If you’ve never heard the term “smart city” before, you are soon going to be hearing it a lot. Smart city technology uses data sensors and analytics, the IoT, information and communication technology to improve the efficiency of city services and the quality of our lives. Smart cities monitor and manage physical assets, infrastructure, connectivity, and information services that affect citizens on a daily basis.
The smart city vision
You have probably already experienced a small sample of what smart city technology can do for you. For example, have you ever approached a highway on-ramp that is controlled by a smart traffic light that manages traffic flow, alleviates congestion and reduces idling time? Do you have a smart meter at home that monitors your daily energy consumption and recommends scheduling appliance usage during non-peak hours? Have you used a smartphone app that tells you where the empty parking spaces are in an airport garage? On a very small scale, those are all examples of smart city technology at work.
On a grander scale, imagine a city in which autonomous buses shuttle employees to work via the most efficient route, reducing individual automobile emissions and improving rush hour traffic flow. Or a virtual grid of sensors that relay data to a central processor to determine where air pollution is at critical levels, or where earth tremors are signaling a potential quake, warning the public of an impending emergency. Or Dedicated Short Range Communications (DSRC) devices in cars that eliminate the need for parking meters.
Does that sound like the Jetsons? Think again. This is reality, in places like Singapore, Columbus Ohio, and Barcelona where smart city technology is being deployed. As more people move into cities and urban sprawl increases, integrated services and system efficiencies are critical to our quality of life. Smart city technologists envision community-wide free Wi-Fi, autonomous public transportation, DSRC traffic flow control, smart street lighting, energy efficiencies, data sensors across the city to collect and analyze metrics, and IoT devices in every smart building.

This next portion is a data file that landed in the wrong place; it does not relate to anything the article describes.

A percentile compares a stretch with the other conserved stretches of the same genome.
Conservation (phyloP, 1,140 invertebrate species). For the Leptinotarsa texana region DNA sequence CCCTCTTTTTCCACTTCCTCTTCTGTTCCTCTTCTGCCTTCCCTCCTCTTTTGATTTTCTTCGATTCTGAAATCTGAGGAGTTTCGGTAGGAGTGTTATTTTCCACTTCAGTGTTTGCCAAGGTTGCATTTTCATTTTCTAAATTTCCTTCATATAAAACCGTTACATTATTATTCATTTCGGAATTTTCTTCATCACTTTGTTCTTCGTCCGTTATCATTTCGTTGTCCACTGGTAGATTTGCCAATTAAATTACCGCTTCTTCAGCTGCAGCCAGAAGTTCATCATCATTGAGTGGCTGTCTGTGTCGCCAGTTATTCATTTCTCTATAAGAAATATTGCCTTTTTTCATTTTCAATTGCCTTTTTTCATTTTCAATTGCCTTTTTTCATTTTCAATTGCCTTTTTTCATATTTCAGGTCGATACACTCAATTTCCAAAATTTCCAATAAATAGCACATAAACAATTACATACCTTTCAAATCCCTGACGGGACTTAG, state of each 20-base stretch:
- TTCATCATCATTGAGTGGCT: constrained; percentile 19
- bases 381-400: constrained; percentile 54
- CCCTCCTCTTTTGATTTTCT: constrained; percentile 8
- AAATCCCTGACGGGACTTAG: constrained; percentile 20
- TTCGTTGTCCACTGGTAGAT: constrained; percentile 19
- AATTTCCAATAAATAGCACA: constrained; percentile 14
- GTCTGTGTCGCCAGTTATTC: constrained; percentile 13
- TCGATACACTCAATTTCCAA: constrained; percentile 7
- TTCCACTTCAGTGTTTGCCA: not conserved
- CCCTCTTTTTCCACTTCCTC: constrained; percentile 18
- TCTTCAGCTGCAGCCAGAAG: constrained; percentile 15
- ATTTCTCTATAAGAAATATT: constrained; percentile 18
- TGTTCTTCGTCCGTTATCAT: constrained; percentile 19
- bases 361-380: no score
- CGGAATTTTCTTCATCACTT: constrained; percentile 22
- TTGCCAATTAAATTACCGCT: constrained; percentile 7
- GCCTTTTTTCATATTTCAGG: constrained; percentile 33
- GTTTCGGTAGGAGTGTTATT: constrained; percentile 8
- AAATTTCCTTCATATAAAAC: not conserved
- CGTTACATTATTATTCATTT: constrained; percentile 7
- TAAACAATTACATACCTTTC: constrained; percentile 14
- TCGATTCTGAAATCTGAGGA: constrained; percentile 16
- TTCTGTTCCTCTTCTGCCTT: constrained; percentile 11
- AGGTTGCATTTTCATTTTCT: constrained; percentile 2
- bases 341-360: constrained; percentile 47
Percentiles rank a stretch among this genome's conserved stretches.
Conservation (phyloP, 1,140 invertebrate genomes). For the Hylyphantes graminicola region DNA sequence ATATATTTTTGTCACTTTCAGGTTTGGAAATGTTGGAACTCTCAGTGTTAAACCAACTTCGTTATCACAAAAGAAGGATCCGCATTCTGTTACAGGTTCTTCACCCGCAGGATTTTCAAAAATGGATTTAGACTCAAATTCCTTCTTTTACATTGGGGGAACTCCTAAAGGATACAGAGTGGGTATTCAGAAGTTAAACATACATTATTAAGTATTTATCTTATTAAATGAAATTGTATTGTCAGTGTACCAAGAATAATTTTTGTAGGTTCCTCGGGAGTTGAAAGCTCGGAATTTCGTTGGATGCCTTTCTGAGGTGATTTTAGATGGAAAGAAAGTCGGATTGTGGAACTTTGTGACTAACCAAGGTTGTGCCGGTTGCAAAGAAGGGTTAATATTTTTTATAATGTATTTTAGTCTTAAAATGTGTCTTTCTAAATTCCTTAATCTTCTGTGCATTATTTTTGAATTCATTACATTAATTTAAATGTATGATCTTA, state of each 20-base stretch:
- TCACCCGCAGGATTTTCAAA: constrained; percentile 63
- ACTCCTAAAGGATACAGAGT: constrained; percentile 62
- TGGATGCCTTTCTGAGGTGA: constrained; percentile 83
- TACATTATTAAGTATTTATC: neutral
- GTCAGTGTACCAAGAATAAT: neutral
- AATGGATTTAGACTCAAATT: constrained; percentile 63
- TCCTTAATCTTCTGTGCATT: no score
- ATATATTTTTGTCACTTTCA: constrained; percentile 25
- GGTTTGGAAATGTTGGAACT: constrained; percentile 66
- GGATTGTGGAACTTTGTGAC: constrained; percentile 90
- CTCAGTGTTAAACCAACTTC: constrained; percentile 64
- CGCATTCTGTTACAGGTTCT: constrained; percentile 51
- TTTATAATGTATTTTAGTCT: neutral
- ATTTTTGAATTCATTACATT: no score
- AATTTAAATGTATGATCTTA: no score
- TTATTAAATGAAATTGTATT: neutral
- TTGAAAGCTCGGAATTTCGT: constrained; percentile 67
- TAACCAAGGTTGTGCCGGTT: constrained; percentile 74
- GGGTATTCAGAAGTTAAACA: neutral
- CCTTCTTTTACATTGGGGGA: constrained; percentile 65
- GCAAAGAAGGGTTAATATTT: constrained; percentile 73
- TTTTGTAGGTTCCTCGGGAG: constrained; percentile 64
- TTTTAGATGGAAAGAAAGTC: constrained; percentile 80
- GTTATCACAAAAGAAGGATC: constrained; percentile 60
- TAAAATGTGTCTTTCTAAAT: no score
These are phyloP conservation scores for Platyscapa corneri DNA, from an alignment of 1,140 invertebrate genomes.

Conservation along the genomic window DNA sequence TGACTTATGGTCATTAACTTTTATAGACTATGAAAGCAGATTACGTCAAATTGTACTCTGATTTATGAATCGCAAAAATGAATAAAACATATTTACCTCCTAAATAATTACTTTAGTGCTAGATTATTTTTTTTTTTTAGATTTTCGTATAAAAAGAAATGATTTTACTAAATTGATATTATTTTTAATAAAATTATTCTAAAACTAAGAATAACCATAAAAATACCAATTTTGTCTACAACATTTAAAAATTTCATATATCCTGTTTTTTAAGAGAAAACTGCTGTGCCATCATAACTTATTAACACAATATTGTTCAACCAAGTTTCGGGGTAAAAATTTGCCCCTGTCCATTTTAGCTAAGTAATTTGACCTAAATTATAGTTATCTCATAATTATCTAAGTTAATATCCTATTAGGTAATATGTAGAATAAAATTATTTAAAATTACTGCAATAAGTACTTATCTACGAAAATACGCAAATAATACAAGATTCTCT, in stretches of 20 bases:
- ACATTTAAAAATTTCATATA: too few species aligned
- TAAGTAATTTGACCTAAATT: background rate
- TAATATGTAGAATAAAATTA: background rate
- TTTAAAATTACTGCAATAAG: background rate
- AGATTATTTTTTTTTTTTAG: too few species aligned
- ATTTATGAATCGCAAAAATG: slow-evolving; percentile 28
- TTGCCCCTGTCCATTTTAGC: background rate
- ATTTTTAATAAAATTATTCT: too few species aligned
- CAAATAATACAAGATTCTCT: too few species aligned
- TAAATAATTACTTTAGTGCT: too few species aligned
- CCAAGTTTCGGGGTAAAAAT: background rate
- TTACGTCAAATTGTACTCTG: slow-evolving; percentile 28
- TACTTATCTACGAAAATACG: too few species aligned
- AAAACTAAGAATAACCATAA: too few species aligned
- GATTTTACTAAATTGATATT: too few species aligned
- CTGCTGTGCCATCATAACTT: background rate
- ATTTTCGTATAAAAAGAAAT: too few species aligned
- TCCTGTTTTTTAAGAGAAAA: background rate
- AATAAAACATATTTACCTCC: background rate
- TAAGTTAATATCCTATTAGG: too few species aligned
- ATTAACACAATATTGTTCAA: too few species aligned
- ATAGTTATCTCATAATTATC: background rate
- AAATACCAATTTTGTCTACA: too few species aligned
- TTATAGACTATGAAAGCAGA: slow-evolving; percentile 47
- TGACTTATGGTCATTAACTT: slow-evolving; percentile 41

Smart city initiatives are being planned and funded by both government agencies and commercial firms, with many projects undertaken as public/private partnerships. For example, the U.S. Department of Transportation’s Smart City Challenge is working with Columbus, Ohio (and other finalist municipalities) to implement smart transportation systems that improve traffic flow, reduce transportation costs, and create more efficient systems. The state of Illinois is going after the title of “first smart state” with the 2016 creation of a statewide agency overseeing smart technology across the state, from digitizing public health care services to installing energy efficient street lights.
I recently had the privilege of meeting with Governor Terry McAuliffe of Virginia. As chair of the National Governors Association (NGA), McAuliffe has announced that Meet the Threat is his focus for the NGA this coming year to improve cybersecurity strategies and practices nationwide. He is also working with mayors from four Virginia cities who have submitted proposals to the ongoing DOT Smart City Challenge program. McAuliffe’s initiatives illustrate the reality that cybersecurity is no longer an IT issue – it is a public safety issue, an infrastructure issue, an executive issue that touches all aspects of our lives. Security must be planned for and funded as an integral part of each and every technology initiative.